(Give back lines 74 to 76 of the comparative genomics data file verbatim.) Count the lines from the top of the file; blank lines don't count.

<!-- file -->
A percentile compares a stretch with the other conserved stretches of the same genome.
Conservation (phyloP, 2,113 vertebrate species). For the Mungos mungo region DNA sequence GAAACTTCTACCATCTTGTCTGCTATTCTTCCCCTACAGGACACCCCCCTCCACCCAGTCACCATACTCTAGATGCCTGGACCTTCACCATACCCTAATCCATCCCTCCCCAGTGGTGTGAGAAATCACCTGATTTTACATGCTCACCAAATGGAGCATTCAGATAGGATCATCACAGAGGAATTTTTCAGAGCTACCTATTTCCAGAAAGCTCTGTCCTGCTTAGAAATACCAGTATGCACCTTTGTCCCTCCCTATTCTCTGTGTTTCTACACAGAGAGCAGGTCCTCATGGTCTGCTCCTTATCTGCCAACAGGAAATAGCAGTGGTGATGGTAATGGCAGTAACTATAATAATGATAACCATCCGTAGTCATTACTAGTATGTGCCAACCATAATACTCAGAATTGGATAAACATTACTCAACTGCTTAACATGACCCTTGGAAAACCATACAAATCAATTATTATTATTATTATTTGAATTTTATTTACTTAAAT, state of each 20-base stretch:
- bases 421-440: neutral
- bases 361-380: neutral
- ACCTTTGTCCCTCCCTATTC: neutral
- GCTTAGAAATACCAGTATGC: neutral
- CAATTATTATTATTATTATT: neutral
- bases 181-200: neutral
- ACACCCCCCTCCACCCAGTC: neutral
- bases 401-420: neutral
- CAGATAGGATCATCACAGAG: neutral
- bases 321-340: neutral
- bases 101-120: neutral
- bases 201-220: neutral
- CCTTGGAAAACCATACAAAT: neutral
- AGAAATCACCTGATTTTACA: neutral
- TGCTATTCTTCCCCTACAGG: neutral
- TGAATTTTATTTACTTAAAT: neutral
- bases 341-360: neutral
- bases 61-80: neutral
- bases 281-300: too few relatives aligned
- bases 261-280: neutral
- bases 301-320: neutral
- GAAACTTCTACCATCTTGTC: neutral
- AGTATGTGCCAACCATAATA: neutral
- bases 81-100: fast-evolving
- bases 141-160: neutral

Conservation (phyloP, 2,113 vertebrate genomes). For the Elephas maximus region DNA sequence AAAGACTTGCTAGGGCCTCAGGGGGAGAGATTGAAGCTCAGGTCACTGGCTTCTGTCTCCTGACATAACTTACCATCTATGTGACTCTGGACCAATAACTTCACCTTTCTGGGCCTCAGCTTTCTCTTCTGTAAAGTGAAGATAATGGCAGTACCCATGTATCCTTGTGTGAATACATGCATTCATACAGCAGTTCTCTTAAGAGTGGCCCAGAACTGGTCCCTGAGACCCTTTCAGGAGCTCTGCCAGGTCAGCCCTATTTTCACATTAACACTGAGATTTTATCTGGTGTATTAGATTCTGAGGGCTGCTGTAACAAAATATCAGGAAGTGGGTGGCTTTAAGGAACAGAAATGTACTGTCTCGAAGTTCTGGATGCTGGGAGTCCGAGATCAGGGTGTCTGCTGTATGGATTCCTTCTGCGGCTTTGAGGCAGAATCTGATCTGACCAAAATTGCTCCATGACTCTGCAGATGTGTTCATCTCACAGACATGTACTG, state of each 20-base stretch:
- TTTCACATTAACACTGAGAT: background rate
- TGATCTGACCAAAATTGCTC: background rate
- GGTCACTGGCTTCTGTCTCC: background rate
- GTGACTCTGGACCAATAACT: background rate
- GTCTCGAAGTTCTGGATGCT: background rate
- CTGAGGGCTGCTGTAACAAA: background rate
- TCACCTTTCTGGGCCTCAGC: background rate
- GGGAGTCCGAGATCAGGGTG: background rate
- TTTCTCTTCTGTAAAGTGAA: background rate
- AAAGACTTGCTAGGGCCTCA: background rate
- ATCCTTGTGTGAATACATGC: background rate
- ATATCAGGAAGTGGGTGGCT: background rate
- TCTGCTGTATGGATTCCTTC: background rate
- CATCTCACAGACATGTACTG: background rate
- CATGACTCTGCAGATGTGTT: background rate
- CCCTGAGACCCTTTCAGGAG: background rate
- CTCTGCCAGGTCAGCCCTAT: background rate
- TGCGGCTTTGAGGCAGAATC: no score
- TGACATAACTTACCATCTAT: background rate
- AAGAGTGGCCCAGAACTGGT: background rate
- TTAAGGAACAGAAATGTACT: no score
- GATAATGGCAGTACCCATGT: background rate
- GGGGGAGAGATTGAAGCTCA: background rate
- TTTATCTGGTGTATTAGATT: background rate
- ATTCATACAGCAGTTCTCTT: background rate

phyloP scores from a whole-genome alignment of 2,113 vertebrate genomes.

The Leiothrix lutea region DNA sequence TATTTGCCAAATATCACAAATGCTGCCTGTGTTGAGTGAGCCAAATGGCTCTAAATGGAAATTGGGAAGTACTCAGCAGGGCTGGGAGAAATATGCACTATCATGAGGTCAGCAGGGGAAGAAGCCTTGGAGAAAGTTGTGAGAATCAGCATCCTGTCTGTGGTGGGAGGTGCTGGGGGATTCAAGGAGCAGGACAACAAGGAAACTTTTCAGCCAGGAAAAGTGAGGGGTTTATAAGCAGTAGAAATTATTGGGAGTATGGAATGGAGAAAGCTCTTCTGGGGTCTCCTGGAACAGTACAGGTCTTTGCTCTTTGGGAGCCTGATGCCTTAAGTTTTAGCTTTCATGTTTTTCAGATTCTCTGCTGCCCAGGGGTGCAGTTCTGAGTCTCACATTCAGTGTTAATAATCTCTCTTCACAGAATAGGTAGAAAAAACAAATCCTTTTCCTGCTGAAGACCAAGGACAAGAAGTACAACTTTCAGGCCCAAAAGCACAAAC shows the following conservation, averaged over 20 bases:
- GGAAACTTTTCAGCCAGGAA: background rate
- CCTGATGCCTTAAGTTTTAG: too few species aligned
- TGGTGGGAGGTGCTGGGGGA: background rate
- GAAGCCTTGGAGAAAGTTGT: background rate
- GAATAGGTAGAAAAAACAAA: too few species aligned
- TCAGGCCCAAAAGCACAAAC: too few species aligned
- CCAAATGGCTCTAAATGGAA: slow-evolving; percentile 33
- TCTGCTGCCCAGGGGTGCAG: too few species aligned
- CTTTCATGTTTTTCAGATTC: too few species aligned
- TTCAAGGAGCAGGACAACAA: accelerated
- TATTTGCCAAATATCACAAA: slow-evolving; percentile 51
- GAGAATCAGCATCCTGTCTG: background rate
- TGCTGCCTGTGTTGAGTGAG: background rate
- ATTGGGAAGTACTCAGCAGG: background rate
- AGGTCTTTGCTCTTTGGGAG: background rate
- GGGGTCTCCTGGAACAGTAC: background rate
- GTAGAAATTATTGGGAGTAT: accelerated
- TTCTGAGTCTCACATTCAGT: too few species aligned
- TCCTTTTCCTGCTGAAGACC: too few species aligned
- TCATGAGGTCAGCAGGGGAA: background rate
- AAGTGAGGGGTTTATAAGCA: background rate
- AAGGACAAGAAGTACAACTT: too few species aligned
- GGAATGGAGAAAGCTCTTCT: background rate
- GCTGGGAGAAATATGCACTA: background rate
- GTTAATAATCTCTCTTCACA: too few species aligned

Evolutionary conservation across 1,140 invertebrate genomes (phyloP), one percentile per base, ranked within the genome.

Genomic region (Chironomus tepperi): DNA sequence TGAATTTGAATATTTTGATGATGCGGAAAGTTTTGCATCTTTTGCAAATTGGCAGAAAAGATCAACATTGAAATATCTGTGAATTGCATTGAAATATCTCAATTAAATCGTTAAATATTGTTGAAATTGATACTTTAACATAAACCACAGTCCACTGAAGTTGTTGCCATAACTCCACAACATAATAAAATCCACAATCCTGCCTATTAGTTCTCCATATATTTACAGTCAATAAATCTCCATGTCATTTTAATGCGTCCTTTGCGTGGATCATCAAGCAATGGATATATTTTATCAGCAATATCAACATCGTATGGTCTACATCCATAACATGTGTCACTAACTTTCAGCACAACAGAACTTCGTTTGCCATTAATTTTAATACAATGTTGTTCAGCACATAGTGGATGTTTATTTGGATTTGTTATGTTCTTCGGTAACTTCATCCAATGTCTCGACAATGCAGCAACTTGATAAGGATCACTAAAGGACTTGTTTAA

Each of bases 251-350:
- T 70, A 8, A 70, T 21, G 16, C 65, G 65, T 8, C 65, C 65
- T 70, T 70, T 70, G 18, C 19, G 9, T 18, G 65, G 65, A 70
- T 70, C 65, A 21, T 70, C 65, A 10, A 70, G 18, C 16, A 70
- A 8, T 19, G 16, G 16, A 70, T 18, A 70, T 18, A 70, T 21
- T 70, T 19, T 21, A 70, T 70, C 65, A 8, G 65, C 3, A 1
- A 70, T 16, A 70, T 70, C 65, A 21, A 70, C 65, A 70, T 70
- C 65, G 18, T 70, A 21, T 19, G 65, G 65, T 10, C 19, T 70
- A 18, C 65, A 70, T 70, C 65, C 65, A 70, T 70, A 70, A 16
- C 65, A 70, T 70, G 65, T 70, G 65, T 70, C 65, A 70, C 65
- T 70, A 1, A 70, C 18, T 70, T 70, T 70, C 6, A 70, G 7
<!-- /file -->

- TCCTTTTCCTGCTGAAGACC: too few species aligned
- TCATGAGGTCAGCAGGGGAA: background rate
- AAGTGAGGGGTTTATAAGCA: background rate